Book Review: The Courtroom Coroner, Paul Austin Ardoin

Book Review: The Courtroom Coroner, Fenway Stevenson Book 5, Paul Austin Ardoin


The Courtroom Coroner, Fenway Stevenson Book 5, Paul Austin Ardoin

Mystery: The Courtroom Coroner, Fenway Stevenson Book 5, Paul Austin Ardoin


Having established a format in books 1-4, we know how a Fenway Stevenson novel will go. She will spend several days investigating the crimes with her colleagues in the sheriff’s office, traveling around the county as needed to examine bodies and evidence and sometimes tackling the bad guys herself.


So Paul Austin Ardoin does what any writer might do. He completely blows up this formula and goes in a new direction. Essentially, a locked room mystery.


Fenway Stevenson is in court for two reasons. The killer she found in the last book is being arraigned for murder. Immediately after, her father is being arraigned, also for murder. Gathered in the court are a number of people there to see one or both cases move forward. The first hearing goes according to script. The accused enters a plea of not-guilty, the judge bangs the gavel and calls for a fifteen minute recess so those only interested in that first hearing can leave and make room for those who want to watch the second one.


Then shots ring out. A man lies dead at the front of the courtroom. The building’s security system locks all of the doors, although a few people had already left the courtroom when the shots fired. And Fenway is trapped in the courtroom with the body and several people, many of whom had reason to want the man dead. There was his wife…and his mistress. Others had associations with the dead man that become clear as the plot progresses. And as time proceeds, one thing becomes more and more obvious.


The killer is still in the room.


In previous books, Fenway had access to the resources and personnel of the sheriff’s office. She has little of that now. There is an assistant district attorney who seems to viscerally dislike her despite their supposedly being on the same team. There is her friend Piper, a computer expert recently fired from the sheriff’s office for an error in judgment while investigating a previous crime. She has a few supplies in her purse: a fingerprint kit, some gloves, some evidence bags. Other than that, she has only her wits to rely upon.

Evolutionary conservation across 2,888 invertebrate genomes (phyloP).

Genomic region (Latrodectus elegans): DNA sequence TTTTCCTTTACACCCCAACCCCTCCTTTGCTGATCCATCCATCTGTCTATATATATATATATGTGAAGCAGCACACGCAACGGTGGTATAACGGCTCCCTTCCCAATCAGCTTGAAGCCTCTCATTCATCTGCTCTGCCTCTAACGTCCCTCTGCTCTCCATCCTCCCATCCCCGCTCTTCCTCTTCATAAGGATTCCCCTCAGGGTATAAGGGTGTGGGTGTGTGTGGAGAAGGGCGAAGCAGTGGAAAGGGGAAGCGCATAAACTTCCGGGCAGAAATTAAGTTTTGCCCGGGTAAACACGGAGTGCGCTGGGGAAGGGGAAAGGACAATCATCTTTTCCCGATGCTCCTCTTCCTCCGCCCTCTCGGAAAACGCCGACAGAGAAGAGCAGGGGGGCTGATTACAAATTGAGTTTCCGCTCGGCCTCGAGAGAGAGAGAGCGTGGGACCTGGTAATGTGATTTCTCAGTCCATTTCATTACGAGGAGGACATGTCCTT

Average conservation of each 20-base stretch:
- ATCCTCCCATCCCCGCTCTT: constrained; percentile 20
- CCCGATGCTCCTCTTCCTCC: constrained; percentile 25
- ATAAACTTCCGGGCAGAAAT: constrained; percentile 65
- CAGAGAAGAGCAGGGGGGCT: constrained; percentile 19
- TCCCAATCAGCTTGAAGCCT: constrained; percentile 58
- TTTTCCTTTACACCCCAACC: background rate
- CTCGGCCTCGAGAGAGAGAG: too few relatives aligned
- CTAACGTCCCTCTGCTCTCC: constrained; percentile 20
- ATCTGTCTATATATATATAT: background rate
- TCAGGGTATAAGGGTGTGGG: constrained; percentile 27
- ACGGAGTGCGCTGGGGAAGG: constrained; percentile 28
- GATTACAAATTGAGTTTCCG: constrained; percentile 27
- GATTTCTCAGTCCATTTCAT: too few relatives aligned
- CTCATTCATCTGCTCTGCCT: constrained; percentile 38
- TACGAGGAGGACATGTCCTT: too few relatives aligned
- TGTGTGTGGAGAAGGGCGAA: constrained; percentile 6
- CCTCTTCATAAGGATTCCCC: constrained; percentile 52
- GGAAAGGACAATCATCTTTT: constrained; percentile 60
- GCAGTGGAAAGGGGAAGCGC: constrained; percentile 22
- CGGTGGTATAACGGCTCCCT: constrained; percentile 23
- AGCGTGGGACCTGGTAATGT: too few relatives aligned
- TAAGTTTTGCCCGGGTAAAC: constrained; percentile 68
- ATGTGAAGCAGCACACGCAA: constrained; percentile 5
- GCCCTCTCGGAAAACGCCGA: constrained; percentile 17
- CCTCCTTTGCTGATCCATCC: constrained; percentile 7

Oh, and her father, with whom she is barely on speaking terms.


The time frame is also compressed, covering the span of a single morning instead of weeks or days. The pressure is on Fenway to solve the murder before the doors open and the killer can escape–or before the killer decides that she or he has no choice but to kill again.


This series continues to be a delight. This book reveals new details about Fenway, her father, her late mother, and other characters who have been with us from the beginning. Again, Ardoin gives bonuses to those who have read the rest of the series but also provides a solid story for those who have jumped in later.


Frankly, though, I don’t recommend starting in the middle of this series. It is absolutely worth going to the beginning and reading all of the books. You will be glad you did. Any author who works this hard to create an arc spanning this many novels deserves to have that work acknowledged and appreciated in the way they were intended.


The Courtroom Coroner, Fenway Stevenson Book 5, Paul Austin Ardoin

Book Review: The Courtroom Coroner, Fenway Stevenson Book 5, Paul Austin Ardoin

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